Purdie belonged to several organizations, mostly railroad oriented. He was a charter member of the Atlanta Chapter, National Railway Historical Society (NRHS) and Southeastern Railway Museum; recently receiving 50-year membership recognition. He devoted many hours working with the museum to preserve and restore railroad equipment. Bill was an honorary member of several other NRHS chapters throughout the Southeast. Additionally, he was a member of the Southern Railway Historical Society, American Legion Post 51, the National Rifle Association, National Model Railroad Association, and was a Kentucky Colonel.

During the 70’s and 80’s, the steam locomotives under Purdie’s supervision made appearances in several Hollywood productions including “Fools Parade,” “Coal Miner’s Daughter,” “Minstrel Man,” and a Johnny Cash film.

Bill Purdie was married to the former Sara Elizabeth Fries of East Point for 52 years until her death in 1993. He is also preceded in death by his parents William James Purdie, Sr. and Charlotte Taylor Purdie, both from Scotland; son John Davis Purdie; brothers Douglas, Alexander, and Kenneth; sisters, Hazel Purdie and Charlotte Boggus. He is survived by sons William James Purdie, III and wife Ruby of Milton, Georgia, and Donald Kenneth Purdie and wife Sharon of Wise, Virginia; Grandchildren Deanna Purdie, Dr. Brian Purdie, Matthew Purdie, and Jeff Roark; and one great grandchild, Juliet Rose Purdie, as well as several nieces and nephews. He also leaves behind a very dear and close friend, Joyce Harris of Atlanta.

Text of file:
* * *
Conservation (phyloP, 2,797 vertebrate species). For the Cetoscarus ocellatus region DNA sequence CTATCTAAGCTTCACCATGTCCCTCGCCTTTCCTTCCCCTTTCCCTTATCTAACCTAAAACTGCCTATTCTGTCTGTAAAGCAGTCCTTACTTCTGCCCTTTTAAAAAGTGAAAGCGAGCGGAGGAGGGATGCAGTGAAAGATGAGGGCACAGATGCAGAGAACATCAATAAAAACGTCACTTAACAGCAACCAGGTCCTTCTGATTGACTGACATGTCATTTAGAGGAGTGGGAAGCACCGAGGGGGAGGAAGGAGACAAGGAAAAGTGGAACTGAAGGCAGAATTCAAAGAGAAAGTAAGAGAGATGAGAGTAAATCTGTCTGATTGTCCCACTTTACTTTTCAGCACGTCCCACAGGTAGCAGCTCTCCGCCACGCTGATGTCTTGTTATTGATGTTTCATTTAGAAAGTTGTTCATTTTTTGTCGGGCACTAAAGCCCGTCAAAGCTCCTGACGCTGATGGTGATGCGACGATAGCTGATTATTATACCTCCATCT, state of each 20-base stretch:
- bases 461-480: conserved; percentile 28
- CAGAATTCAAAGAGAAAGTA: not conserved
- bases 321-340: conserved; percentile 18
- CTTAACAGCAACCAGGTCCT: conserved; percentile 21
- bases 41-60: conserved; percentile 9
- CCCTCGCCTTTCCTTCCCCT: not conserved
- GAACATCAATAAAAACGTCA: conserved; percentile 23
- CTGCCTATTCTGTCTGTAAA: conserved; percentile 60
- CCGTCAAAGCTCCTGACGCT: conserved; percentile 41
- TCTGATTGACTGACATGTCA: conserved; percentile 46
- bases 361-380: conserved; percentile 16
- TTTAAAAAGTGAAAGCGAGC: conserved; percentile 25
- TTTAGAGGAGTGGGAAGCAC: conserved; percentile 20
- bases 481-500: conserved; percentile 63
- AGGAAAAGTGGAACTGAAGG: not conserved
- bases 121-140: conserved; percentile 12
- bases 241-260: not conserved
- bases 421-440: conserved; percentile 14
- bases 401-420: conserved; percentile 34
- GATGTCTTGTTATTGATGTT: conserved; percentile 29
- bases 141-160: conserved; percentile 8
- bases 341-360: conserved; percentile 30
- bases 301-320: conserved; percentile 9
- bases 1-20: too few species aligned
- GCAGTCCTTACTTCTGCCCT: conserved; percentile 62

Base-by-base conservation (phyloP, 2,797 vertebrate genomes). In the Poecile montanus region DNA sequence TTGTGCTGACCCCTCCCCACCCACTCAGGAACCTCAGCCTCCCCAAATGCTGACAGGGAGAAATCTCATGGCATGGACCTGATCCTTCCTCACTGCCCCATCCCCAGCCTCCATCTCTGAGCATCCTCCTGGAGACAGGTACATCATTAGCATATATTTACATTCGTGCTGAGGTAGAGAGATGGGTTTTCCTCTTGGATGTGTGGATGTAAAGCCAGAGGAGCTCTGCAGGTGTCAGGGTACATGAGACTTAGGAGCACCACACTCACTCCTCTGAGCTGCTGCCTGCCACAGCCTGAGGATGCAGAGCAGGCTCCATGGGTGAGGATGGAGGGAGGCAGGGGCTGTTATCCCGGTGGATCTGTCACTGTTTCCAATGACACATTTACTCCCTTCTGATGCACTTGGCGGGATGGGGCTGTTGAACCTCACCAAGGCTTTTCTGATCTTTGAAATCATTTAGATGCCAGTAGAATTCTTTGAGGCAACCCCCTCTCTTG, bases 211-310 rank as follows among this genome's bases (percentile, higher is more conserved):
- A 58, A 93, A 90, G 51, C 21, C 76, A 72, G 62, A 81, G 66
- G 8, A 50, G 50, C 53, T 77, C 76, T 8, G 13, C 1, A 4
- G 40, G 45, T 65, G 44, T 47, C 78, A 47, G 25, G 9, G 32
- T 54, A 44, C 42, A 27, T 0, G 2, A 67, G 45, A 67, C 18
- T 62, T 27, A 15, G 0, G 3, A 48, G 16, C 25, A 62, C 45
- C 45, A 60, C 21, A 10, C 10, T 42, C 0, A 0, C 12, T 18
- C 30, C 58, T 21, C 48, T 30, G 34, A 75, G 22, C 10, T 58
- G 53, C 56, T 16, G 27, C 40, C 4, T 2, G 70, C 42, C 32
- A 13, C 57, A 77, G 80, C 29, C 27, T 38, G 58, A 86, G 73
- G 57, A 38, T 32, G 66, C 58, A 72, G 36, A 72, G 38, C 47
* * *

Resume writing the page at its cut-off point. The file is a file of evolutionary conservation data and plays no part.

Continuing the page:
Article courtesy of Historic Transport Preservation, Inc. (Steam Specials). Video courtesy of Lathan Luu via YouTube.

Rock on Trains © 2022, Tom Rock + T.D.R. Productions. All rights reserved. Unauthorized use and/or duplication of this material without express and written permission from Tom Rock is strictly prohibited.

Depot Doings: Athens, TN / Bryson City, NC / Charleston, TN / Danville, KY / Lexington, KY / Niota, TN / Oliver Springs, TN / Sweetwater, TN

Featured Southern Railway depots on the blog this month are those in Kentucky, North Carolina & Tennessee:

All photos courtesy of Tom Rock.